And he reads to them, as he does every night, as if watering them, as if turning the earth at their feet. There are stories he has never heard of, and others he has known as a child, these stepping stones that are there for everyone. What is the real meaning of these stories, he wonders, of creatures that no longer exist even in the imagination: princes, woodcutters, honest fishermen who live in hovels…It is as if there is only a single hour, and in that hour all the provender must be gathered, all the advice offered. He longs for the one line to give them that they will always remember, that will embrace everything, that will point the way, but he cannot find the line, he cannot recognize it. It is more precious, he knows, than anything else they might own, but he does not have it.
from Light Years by James Salter
Picnics. Summer colds. Day after day of perfect weather. Falling leaves even in July. And now, August, and the weather has changed. The sky is white, the evening air cool. Today’s adventures were low key: the Post Office depot to pick up a package; the supermarket; the car wash; some baking. I love their excitement at such small things. Complimented on their good behaviour at the supermarket check-out, T said, ‘Well, I’m normally at school, so I don’t usually get to come here.’
I’m auditioning books for our holiday. Light Years has proved too good, and, though I planned to stop after a couple of chapters, I can’t put it aside. T is worried that no matter how many books we take it will not be enough: ‘Well,’ she says, ‘I easily read three or four books a day.’ And it’s true. We talk about the girl we once met on the ferry, a little older, with a teetering stack of books in her hand. When I jokingly asked her whether that would be enough for the six hour crossing she smiled and showed me her Kindle at the bottom of the pile.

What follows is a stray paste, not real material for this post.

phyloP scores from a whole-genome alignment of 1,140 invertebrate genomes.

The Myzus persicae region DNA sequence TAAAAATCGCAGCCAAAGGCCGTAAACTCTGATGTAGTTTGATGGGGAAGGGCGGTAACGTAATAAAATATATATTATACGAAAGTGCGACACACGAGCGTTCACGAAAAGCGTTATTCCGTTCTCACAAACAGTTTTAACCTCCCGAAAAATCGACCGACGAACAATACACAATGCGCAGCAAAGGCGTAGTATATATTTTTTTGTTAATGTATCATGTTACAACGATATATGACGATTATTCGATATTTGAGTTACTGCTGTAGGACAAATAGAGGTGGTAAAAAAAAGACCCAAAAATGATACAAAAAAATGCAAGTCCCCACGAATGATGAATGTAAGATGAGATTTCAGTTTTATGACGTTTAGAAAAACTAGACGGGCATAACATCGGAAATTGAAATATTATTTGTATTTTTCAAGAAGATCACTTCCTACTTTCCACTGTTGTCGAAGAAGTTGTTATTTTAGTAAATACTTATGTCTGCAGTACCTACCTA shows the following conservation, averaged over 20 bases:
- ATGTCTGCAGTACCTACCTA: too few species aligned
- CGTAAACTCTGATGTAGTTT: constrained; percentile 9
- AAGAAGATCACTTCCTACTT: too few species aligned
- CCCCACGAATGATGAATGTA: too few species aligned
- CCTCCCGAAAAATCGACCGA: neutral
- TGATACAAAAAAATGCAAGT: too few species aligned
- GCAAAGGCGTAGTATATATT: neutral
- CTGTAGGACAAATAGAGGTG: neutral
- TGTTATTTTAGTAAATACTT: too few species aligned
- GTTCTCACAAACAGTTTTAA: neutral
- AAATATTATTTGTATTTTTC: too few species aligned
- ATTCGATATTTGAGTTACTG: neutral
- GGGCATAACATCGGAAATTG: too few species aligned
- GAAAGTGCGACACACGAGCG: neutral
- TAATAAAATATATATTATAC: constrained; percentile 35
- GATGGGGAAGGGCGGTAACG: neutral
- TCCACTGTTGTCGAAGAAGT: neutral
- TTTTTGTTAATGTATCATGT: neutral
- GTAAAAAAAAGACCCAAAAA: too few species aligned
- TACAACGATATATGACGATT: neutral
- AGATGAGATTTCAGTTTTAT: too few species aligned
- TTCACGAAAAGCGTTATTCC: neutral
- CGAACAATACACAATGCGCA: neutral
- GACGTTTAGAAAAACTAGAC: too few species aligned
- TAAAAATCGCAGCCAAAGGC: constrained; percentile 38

When I read the lines above as I was drinking my coffee this afternoon, I thought of the fairy tales that T is filling herself with from Philip Pullman’s Grimm Tales. We started it as a read-aloud, but I couldn’t keep pace with her insatiable appetite for them. I keep seeing her entranced by it in various lovely looking reading spots around the house and feeling slightly envious. I’m hoping that I’ll get my hands on it again at some point.
So, as a replacement, after lunch, under trees in our garden, in the park, at various National Trust houses (oh my, thank goodness for NT membership!), we’ve been reading King Arthur retold by James Riordan: dragons, swords, destiny and betrayal — their amazement that The Sword in the Stone is just the beginning — and they’re lapping it up.